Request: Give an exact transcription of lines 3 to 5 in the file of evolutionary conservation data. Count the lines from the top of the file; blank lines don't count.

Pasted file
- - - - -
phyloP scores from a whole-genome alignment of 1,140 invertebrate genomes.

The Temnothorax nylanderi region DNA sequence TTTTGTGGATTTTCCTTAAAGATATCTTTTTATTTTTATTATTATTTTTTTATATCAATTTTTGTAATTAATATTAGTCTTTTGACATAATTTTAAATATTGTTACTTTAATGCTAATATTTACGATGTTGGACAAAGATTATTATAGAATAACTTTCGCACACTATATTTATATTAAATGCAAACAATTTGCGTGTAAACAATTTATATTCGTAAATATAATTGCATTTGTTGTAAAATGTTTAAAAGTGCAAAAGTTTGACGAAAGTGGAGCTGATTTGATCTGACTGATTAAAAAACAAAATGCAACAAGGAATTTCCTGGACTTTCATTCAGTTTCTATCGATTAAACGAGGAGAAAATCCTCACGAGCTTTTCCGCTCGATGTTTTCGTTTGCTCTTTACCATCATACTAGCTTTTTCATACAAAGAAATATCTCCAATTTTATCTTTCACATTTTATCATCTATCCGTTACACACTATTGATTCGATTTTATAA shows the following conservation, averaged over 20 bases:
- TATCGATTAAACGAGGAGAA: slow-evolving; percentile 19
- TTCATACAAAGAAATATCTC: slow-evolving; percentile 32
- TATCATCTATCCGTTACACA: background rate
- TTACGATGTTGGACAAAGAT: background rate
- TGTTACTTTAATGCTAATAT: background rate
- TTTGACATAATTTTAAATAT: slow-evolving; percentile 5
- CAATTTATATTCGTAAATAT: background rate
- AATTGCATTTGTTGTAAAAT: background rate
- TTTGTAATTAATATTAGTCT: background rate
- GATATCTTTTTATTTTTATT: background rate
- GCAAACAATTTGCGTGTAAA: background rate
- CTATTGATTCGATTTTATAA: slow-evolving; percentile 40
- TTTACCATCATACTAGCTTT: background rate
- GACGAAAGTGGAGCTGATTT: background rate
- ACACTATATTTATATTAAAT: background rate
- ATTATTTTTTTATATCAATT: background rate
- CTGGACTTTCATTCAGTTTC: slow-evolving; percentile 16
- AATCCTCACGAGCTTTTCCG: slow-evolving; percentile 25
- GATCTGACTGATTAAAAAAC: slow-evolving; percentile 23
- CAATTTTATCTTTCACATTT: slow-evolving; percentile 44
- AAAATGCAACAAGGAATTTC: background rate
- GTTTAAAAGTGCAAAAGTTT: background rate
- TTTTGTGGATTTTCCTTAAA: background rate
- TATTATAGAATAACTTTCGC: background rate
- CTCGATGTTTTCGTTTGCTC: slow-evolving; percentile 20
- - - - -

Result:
- TATCGATTAAACGAGGAGAA: slow-evolving; percentile 19
- TTCATACAAAGAAATATCTC: slow-evolving; percentile 32
- TATCATCTATCCGTTACACA: background rate